• Higher chance of getting a private room [5]
  • Out-of-pocket costs can run into thousands of dollars [5]
  • Having to serve a 12-month waiting period before claiming any pregnancy services [8]
  • There’s a chance you might not get a private room (it depends on availability) [5]
  • Your obstetrician might not be available to attend the labour.
  • That’s worth knowing upfront. [5]
  • If you have severe complications or are quite premature, you might need to transfer to the higher-end facilities at a public hospital such as the Neonatal Intensive Care Unit. [2]


Want to learn how to manage your pregnancy costs?

Peoplecare has a Going to Hospital Guide that takes you from Step 1: Visit your GP to Step 7: Check out and Claim. There are plenty of nuggets of wisdom in there that could save you thousands of dollars. Please don’t miss Step 3: Visit your specialist & get an itemised quote.

View Going to Hospital Guide


Who pays what...





Hospital cover

Extras Cover

Pregnancy & birth-related services while you’re admitted to hospital:

  • accommodation
  • theatre fees
  • specialist fees during the birth

Gold Hospital - Yes




Your excess, additional services, incidental fees, and any gap.

Out-patient appointments (things like standard doctors’ appointments, scans and tests)



Up to 85% of the Medicare Scheduled Fee

Any gap between what Medicare pays & what the doctor charges

Home birth

  • Premium Extras - Yes
  • High Extras - Yes
  • Mid Extras - No
  • Simple Extras - No
No Yes

Ante/post-natal services

  • Premium Extras - Yes
  • High Extras - Yes
  • Mid Extras - No
  • Simple Extras - No
 No  Yes

Pregnancy aids (if provided by a physio)

  • Premium Extras - Yes
  • High Extras - Yes
  • Mid Extras - No
  • Simple Extras - No
 No  Yes

IMPORTANT: There could be out-of-pocket costs on any of these services that you’ll need to pay for yourself. Your doctor and other providers should tell you about any out-of-pocket costs that you’ll have (this is called Informed Financial Consent). If you’re not sure, read our Going to Hospital Guide or give us a buzz and we’ll help you work through it.

Please also keep in mind that there can be excesses and limits on any of these services, depending on your level of cover.



Going private tip: Talk to your GP about which hospital your obstetrician works. Once you know this, use Peoplecare’s hospital search to see if we have an agreement to pay that hospital (if not, you’ll have to pay these expenses yourself and that could be mighty expensive).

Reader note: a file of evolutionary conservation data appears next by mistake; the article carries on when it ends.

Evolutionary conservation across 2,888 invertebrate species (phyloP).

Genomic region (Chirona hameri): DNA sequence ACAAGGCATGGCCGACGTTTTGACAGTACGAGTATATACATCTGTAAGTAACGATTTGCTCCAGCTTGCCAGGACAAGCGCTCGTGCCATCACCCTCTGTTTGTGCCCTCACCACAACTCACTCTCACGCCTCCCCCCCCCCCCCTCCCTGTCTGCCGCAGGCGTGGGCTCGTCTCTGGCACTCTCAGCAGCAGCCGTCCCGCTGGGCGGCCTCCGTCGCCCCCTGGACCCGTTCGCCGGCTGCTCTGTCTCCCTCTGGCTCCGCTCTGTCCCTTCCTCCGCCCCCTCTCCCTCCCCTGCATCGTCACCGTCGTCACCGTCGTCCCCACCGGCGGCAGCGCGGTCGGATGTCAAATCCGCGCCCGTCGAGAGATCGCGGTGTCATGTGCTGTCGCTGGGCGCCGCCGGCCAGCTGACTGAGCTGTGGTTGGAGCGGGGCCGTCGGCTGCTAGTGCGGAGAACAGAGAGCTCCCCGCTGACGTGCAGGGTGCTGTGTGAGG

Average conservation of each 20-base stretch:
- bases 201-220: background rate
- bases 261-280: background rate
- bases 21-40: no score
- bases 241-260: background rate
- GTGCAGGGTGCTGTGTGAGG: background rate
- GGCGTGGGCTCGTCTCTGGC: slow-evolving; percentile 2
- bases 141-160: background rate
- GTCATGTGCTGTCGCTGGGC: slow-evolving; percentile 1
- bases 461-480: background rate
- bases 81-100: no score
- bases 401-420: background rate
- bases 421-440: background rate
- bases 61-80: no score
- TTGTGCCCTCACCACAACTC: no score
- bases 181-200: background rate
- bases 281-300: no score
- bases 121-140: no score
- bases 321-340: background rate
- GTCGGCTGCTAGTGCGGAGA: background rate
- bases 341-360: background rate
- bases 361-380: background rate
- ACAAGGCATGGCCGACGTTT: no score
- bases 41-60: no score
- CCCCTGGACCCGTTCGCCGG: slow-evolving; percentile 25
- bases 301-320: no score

Need help conceiving?

We have all the in vitro fertilisation information you need about how to claim and what your benefits are. Read our IVF fact sheet.

After delivery

Why is it important to add your baby to your cover straight away?

Just in case your little bundle of joy comes early in a private hospital and it needs a Special Care Nursery or Intensive Care Unit there. You’ll need to add your bub to your Gold Hospital cover to claim the full value of what is very expensive care, often rising to “tens of thousands of dollars.” [8]

Government support available

From maternity leave to family tax benefits to childcare subsidies, there may be payments that you might be able to claim along with your new baby.

Visit Services Australia’s Having a Baby guide for more details.


  1. Moneysmart, "Having a baby," [Online]. Available:
  2. Choice, "Do you need health insurance to have a baby?," 14 October 2019. [Online]. Available:
  3. S. McCulloch, "Belly Belly," 31 May 2018. [Online]. Available:
  4. The Women's, "Pregnancy care & birthing options," [Online]. Available:
  5. S. Rogers-Anderson, "Kidspot," 29 July 2015. [Online]. Available:
  6. N. Tovey, "Kidspot," 7 May 2018. [Online]. Available:
  7. S. McCulloch, "Belly Belly," 5 June 2018. [Online]. Available:
  8. Commonwealth Ombudsman, "Obstetrics and Pregnancy," [Online]. Available: